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Friday, 27 June 2014 17:42

MainStream Mom - The Two Week Wait (Let's Make it Four?)

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Recently I was advised by my obstetrician to ‘wait until two weeks after you miss your period, do a home pregnancy test, and then call for an appointment if it’s positive’.  This got me thinking, that means I will have to wait FOUR weeks from my suspected date of ovulation in order to test?  Ooh, I am not a patient person!  I did, however realise the wisdom in his advice, since I am a seasoned pregnancy tester (I know some of you out there will relate!) and thought I will explore this topic a little more. Those of us fortunate enough to plan our pregnancies, and anticipate a positive result can be somewhat prone to wanting to know IMMEDIATELY whether we are pregnant or not.


As most of us also know, this really just is not possible. Home pregnancy tests are only reliable once a sufficient amount of the pregnancy hormone HCG has started being produced. This varies widely in different women, but is seldom sufficient before the first period is missed. Some women (myself included) do test positive early, before that missed period. Which means you know about the pregnancy almost before your own body. Great! No more wondering, agonising and waiting impatiently for the days to go by. Pregnancy confirmed at 3 weeks!  Let’s get excited, phone the family, make a shopping list and get ready for our newest family member!  In my experience (yes been there) this is a dangerous and slippery slope. Most likely to go just fine, but with a decent 15-25% chance of ending badly.

Chemical pregnancies, early miscarriages, blighted ovums, call them what you will, are a part of the imperfect human make-up. Our eggs aren’t always 100% formed, the sperm might have been short an important bit, or some other completely random factor may negatively influence fertilisation and implantation at that time. It happens more often than we may realise or ever know about. As mentioned above, 15-25% of potential pregnancies end this way (figure based on various sources, including my obstetrician who quoted 20%). So what has this got to do with testing early?  Well, sometimes, no news is good news.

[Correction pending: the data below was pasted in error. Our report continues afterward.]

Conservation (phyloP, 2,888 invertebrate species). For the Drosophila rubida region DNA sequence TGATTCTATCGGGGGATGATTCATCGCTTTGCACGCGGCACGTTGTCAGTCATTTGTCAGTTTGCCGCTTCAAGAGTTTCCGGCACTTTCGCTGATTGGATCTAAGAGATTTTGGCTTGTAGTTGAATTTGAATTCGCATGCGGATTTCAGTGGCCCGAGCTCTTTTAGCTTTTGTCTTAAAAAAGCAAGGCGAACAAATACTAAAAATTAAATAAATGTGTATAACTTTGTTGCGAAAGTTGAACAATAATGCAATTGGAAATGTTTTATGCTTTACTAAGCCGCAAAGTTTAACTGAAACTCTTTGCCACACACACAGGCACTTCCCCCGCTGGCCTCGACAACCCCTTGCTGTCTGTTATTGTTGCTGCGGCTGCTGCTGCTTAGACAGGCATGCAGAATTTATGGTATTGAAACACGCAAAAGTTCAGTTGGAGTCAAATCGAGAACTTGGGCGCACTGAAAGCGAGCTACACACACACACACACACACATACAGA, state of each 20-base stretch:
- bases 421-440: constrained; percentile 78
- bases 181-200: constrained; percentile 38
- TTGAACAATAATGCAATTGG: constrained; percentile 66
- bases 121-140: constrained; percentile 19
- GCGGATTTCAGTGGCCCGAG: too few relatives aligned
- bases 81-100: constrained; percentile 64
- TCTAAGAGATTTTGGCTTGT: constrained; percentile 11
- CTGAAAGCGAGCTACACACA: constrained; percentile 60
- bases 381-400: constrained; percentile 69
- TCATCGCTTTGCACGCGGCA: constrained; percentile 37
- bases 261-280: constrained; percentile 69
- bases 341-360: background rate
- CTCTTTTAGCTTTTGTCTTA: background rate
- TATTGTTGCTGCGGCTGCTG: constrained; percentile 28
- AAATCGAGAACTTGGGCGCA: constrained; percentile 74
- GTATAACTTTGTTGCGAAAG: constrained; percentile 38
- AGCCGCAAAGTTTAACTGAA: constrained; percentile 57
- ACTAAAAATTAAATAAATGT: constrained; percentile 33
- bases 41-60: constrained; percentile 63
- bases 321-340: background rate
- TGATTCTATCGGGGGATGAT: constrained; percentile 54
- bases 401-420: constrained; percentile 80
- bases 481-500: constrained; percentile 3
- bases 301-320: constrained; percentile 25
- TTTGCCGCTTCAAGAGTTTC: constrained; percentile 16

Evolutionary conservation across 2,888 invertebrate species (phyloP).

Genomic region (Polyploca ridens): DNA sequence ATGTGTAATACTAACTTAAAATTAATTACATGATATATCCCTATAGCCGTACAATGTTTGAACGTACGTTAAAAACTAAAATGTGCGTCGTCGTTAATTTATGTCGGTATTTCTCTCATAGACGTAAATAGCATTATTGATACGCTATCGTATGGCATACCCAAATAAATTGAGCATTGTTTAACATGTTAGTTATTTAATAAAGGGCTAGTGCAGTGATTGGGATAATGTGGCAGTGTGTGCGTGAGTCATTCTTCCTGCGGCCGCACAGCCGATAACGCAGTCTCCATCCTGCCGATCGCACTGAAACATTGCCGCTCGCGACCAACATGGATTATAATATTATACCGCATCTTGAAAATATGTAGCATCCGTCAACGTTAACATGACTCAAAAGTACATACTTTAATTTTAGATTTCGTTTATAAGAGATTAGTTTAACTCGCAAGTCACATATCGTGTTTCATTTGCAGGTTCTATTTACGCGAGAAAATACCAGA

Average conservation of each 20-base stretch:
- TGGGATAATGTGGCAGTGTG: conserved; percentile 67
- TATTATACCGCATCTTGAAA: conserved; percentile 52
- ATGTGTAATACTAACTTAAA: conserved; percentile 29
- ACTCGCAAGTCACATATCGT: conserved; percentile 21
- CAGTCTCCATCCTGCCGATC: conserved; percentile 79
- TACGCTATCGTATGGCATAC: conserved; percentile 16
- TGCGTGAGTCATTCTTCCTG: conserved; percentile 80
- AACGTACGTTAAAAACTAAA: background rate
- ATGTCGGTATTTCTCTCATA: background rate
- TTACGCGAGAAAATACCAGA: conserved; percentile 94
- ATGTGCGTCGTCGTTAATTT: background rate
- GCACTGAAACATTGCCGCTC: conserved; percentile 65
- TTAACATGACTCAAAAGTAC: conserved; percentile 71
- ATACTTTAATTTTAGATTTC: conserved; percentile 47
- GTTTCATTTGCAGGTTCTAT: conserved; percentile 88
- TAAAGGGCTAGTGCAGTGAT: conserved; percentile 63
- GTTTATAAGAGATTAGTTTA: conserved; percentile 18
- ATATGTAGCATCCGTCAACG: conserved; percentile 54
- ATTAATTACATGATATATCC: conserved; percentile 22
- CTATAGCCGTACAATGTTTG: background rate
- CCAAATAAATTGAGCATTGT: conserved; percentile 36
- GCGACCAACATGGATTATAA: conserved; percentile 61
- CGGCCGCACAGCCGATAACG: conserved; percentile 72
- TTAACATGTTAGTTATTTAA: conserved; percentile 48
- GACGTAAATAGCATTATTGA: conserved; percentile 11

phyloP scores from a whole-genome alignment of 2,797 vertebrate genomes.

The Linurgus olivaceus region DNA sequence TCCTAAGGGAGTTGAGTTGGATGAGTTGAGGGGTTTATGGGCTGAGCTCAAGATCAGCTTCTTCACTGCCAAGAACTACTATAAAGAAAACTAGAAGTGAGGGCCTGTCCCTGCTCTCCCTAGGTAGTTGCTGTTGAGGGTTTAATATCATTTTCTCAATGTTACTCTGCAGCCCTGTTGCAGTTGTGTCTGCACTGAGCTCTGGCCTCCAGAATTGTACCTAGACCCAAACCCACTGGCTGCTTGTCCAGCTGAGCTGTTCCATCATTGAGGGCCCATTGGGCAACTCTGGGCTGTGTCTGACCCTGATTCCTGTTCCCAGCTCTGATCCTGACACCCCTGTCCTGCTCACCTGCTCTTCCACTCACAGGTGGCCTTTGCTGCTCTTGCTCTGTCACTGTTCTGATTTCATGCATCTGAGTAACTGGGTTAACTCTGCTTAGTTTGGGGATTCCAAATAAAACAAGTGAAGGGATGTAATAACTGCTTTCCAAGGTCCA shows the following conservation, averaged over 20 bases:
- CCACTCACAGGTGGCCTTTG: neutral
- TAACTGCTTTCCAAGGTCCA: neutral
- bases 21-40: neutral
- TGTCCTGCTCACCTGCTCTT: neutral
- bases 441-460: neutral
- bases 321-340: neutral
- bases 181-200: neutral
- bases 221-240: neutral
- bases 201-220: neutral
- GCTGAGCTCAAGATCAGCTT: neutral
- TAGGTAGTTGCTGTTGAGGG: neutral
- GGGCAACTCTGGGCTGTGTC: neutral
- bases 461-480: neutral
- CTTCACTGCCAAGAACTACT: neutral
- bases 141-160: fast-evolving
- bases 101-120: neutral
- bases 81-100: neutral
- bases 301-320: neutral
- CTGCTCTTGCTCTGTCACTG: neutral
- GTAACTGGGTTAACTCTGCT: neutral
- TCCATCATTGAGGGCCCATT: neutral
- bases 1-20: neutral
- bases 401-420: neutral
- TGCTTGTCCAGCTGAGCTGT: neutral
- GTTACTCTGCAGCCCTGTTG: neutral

These very early pregnancy losses can happen some of the time, are normal and natural (when no underlying conditions exist) and present as a regular period, perhaps slightly late and a little heavier, but seldom anything untoward enough to think twice about.  Basically, by knowing about your pregnancy as early as 3 weeks, you do open yourself up to an awful shock, and significant emotional strain, should your period arrive as scheduled. You may suspect, but confirming it with a test will make it real. Bad PMS is a perfectly good explanation should your suspicions not become reality.  Back in the ‘good old days’ home pregnancy tests were not available, and women waited up to two missed periods before even considering pregnancy. Our modern medical advancements are nothing short of a miracle, but there are rare times when knowing too much can in fact not be in our best interest. Moral of the story? Don’t do it! It may be the hardest thing in the world to wait, but I am done with reversing pregnancy announcements. I am the very worst at waiting but going to give my doctor’s advice my best shot.  In my opinion, I would prefer to experience a late period, even if I suspect that I may be pregnant, rather than having to label it a miscarriage.  One of the few times in my life when I believe that not knowing for sure is a good thing.

This obviously does not apply to all women, especially those with medical conditions.  So for me it’s going to be a four week wait, not the famous two weeks. Let’s see if I can hold out when the time comes. Not long now....What has been your experience with pregnancy testing and do you agree that it’s better to wait?

Author bio: Megan is a new blogger, lives in the sunny suburb of Rivonia, Johannesburg, and recently threw in the towel on a crazy-hectic job to work from home part-time. Her kids and husband are enjoying the change as much as she is.

*This article is copyrighted. You are welcome to share it, without altering the contents, giving proper credit to the author and link to this article. Please note Moomie is not a medical website. All information provided here are to be used at your own discretion. Always consult your caregiver for medical advice.

Other entries:

Hindsight and the Human Touch - Experiencing Early Miscarriage.  

Read 988 times Last modified on Tuesday, 01 July 2014 11:25

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